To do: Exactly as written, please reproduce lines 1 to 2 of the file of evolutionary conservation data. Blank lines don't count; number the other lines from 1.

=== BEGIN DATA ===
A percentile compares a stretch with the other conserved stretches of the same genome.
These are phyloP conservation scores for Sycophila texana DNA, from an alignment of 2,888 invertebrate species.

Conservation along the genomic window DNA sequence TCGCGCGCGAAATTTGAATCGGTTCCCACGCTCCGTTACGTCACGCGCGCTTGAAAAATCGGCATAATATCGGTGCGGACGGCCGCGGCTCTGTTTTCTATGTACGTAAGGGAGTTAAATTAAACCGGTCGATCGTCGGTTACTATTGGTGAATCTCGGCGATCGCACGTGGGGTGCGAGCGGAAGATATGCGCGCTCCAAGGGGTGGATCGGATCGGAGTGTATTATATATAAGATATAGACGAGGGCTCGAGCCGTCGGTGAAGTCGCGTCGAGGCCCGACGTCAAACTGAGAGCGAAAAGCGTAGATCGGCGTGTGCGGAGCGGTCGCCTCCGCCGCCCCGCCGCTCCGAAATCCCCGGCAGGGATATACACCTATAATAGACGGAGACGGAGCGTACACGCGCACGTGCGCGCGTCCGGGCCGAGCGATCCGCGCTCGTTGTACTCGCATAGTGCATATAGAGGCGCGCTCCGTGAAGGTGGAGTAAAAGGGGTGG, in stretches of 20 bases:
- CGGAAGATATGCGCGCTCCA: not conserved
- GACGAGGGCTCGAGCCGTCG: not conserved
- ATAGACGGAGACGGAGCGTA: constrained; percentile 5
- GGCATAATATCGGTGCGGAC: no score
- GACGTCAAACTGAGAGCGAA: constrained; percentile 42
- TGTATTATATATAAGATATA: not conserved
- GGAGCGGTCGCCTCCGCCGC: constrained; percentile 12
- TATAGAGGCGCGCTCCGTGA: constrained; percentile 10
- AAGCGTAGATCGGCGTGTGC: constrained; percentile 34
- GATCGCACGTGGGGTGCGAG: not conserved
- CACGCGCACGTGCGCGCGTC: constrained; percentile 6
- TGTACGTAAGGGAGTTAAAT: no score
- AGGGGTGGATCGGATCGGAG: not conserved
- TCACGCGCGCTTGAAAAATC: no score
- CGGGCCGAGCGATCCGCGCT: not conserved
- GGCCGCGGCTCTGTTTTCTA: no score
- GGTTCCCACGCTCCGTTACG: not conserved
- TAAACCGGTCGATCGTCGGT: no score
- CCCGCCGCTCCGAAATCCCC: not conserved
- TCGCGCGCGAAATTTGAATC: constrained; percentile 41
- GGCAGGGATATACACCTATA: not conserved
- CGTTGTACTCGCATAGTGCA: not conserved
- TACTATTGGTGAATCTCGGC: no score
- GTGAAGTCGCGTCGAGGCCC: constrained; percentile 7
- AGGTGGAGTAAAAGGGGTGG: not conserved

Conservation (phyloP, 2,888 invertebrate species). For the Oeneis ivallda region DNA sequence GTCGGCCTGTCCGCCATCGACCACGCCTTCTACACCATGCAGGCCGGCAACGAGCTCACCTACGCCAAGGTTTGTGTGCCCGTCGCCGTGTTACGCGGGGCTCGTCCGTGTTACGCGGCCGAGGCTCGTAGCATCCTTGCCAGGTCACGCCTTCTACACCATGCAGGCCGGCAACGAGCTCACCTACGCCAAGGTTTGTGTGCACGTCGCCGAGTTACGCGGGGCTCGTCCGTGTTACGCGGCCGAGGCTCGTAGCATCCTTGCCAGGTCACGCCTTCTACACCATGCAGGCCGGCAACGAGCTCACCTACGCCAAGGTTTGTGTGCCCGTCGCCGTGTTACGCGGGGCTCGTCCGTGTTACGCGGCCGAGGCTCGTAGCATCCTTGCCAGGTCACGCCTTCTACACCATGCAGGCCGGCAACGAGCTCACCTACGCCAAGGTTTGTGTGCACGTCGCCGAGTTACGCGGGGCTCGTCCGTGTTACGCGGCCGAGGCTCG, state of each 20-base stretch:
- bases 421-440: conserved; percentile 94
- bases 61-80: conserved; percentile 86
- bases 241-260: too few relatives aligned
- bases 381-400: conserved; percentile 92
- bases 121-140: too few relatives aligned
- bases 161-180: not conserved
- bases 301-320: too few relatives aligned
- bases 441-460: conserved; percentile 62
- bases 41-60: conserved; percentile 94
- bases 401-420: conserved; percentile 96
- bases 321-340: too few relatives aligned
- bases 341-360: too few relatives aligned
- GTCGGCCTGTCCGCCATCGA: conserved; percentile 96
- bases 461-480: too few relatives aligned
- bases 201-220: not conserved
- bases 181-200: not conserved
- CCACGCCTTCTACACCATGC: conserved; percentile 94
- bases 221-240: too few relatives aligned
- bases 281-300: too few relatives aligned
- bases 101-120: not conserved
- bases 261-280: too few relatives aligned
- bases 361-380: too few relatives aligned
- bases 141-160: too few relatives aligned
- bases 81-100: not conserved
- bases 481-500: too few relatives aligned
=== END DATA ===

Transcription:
A percentile compares a stretch with the other conserved stretches of the same genome.
These are phyloP conservation scores for Sycophila texana DNA, from an alignment of 2,888 invertebrate species.